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Closing Three Mile Island would hurt education, communities: Mary Carricato

Posted 1/24/18

Three Mile Island Generating Station will close in 2019 unless lawmakers in Harrisburg pass legislation that enables this crucial energy source to remain open. If TMI goes away, with it goes its tax …

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Closing Three Mile Island would hurt education, communities: Mary Carricato

staff photo by jason maddux
Posted

Three Mile Island Generating Station will close in 2019 unless lawmakers in Harrisburg pass legislation that enables this crucial energy source to remain open. If TMI goes away, with it goes its tax revenue — more than $1 million in state property taxes — that fund our schools and public services.

This matter is of particular concern to me, as our schools subsist wholly on tax dollars. The closure of TMI is going to have a ripple effect throughout the entire region, creating job losses and reducing tax revenues to school districts and municipalities across south-central Pennsylvania. The Steelton-Highspire School District already has one of the highest millage rates in the entire region, and we simply cannot afford another hit to our revenue.

Additionally, a meaningful amount of a school’s budget goes toward overhead costs such as electricity, so we are particularly susceptible to energy price fluctuations. It’s critical, therefore, that we maintain a diverse mix of fuel types — rather than putting all our eggs in one basket. If we depend too much on natural gas, for example, and then it skyrockets in price, we’ll simply have to foot an increased bill. And let’s remember that every dollar that goes to lighting and heating a school is one that isn’t spent directly on a child’s education.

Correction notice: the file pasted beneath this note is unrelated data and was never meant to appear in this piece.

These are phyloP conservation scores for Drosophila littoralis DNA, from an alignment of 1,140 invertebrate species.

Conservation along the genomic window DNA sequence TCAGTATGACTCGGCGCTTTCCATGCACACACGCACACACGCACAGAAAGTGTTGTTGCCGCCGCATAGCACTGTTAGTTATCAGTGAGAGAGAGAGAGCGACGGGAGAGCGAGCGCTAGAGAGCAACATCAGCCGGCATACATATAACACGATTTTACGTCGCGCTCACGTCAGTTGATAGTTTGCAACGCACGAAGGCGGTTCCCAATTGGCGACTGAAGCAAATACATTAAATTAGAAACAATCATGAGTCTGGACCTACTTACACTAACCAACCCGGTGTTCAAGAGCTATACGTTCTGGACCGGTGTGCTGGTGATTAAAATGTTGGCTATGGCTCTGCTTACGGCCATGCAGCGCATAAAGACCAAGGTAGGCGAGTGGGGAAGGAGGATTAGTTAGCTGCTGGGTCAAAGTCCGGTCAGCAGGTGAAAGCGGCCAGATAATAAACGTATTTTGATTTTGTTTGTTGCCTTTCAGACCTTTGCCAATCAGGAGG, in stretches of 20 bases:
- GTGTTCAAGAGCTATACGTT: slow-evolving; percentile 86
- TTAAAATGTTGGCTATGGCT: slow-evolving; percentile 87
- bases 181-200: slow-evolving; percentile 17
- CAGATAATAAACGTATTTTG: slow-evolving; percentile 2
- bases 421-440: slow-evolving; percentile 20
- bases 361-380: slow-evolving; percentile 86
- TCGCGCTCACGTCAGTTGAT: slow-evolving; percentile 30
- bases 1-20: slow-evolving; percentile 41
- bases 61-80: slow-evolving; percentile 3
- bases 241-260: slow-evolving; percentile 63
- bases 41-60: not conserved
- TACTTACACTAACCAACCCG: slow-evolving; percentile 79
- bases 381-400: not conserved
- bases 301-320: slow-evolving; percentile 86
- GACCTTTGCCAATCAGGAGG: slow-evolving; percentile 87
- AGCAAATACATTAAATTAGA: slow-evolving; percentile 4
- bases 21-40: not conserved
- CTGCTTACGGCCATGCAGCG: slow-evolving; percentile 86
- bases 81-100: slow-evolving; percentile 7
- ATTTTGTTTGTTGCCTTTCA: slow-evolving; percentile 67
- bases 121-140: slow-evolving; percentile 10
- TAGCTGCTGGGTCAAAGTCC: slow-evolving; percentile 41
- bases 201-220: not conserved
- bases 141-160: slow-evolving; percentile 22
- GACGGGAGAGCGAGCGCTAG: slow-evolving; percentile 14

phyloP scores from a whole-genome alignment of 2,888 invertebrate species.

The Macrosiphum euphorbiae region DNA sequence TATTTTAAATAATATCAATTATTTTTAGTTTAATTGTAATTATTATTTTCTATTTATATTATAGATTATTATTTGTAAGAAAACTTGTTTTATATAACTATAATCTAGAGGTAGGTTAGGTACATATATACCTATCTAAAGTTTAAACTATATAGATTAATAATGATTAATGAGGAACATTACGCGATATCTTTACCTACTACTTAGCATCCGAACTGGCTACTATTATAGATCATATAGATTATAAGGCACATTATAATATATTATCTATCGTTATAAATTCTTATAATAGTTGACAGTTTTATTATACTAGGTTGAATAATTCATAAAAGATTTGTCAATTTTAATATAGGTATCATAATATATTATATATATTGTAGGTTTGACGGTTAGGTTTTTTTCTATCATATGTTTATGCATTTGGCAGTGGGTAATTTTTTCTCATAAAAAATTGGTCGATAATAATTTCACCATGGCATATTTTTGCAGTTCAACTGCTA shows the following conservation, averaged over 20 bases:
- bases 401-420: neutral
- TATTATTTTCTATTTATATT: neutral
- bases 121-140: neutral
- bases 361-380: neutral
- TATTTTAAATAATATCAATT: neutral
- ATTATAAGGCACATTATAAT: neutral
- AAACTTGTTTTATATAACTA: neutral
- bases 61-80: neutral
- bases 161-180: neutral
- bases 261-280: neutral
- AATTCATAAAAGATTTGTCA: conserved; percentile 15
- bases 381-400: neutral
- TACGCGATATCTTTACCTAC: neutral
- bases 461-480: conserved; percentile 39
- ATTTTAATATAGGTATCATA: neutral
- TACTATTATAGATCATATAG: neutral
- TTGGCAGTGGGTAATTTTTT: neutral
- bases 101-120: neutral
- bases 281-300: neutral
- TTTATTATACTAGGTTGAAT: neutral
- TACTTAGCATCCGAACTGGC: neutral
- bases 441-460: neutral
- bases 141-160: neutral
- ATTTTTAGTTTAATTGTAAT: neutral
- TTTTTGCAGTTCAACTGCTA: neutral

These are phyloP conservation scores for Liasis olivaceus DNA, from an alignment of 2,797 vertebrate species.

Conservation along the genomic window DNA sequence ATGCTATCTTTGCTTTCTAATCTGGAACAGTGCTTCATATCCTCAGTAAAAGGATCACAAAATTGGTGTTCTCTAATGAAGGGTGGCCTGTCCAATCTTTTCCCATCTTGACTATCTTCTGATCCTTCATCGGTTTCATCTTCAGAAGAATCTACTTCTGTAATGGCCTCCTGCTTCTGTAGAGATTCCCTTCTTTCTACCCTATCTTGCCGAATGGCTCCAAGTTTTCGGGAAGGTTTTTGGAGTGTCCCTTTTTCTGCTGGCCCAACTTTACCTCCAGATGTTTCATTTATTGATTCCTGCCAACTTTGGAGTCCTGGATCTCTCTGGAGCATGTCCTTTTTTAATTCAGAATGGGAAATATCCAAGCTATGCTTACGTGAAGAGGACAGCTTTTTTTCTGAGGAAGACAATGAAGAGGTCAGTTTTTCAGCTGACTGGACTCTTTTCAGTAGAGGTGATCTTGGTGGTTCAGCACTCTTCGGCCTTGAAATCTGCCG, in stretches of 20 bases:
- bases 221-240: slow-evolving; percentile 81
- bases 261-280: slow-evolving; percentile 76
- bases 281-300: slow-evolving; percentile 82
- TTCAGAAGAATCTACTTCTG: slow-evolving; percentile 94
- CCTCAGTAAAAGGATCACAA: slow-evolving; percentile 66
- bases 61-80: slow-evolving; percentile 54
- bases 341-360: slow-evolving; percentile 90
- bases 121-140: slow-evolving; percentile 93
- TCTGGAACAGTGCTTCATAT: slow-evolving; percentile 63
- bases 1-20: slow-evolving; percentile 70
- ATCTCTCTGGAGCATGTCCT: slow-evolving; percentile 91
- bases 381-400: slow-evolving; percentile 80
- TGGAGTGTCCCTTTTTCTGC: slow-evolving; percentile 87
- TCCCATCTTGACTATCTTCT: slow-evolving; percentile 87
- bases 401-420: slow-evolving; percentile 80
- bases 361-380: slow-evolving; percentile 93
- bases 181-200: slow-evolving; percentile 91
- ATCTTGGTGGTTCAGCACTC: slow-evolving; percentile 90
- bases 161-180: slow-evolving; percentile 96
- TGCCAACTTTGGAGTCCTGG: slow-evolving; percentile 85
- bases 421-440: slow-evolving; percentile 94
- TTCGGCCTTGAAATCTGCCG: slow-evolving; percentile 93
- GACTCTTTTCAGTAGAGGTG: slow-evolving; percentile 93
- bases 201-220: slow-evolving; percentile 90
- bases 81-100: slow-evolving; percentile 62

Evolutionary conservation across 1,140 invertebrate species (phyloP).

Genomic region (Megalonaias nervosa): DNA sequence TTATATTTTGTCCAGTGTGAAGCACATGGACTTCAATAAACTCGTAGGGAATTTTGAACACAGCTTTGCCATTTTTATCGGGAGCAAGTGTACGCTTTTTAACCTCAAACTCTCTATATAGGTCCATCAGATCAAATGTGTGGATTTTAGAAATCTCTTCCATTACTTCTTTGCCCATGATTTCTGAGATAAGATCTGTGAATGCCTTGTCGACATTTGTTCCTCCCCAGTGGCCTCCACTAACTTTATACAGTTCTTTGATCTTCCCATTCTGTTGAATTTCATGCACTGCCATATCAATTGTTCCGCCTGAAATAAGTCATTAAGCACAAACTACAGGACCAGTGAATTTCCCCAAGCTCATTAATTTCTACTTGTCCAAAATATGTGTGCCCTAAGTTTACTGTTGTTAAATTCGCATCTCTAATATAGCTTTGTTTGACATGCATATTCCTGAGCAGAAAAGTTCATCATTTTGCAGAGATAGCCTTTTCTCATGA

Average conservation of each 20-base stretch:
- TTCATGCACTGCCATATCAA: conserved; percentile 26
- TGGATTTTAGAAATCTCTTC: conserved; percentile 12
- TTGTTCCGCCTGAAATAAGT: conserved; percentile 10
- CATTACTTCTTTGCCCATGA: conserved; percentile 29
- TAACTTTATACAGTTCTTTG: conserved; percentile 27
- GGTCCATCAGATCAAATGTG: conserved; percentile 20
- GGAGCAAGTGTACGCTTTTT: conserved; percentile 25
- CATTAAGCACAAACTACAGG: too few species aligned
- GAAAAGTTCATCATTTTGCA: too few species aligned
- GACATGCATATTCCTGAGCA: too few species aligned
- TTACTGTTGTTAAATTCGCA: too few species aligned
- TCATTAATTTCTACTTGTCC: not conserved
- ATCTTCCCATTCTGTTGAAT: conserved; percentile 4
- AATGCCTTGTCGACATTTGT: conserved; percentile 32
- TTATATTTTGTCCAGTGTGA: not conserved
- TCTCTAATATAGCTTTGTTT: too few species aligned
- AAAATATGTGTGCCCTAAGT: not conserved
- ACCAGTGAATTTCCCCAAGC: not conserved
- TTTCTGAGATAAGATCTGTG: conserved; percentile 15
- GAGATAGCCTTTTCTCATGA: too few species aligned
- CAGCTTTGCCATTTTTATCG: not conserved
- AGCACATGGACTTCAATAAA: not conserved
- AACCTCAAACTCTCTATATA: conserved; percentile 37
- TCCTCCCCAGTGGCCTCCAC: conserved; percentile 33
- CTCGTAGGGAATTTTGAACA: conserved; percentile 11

Keeping TMI running isn’t just helpful for our educational system, it’s key for providing work force opportunities. What many don’t realize is that the jobs at TMI are highly skilled, high-paying technology jobs. Their influence is helping create a work force for tomorrow within our community — providing resources, support for STEM education and, eventually, career options to our district’s students. Bottom line, the people of TMI are invested in providing opportunities to those in our community — now, and well into the future.

To be sure, this is an issue that goes beyond dollars and cents. It weighs heavily on my mind that the parents of some of my students could lose their jobs and the community they call home could face an uncertain future.

Small towns across America are being crippled by the budget holes, depressed home values and tax increases that move into town when nuclear plants shut down and newly out-of-work residents are forced to leave, downsize or struggle to make ends meet. When Vermont Yankee’s single-unit nuclear reactor was shut down in 2014, the town’s budget had to be cut by 20 percent.

It’s easy to think of this as an energy policy issue in a vacuum — but this is about more than just how we get electricity. TMI’s closure would impact our local economy and our schools. Which is why I feel so strongly that, as a school board member, I must speak up.

TMI and the people who work there are good neighbors. It’s time for us to return the favor. That’s why I, along with other local leaders, have joined the Clean Jobs for Pennsylvania coalition. It is our hope that by encouraging our neighbors to learn more about this issue and by raising awareness of the detrimental impact that TMI’s closure would have on surrounding communities, we can make a difference.

I encourage you to show your support at www.cleanjobsforpennsylvania.com.

Mary Carricato is a board member of the Steelton-Highspire School District.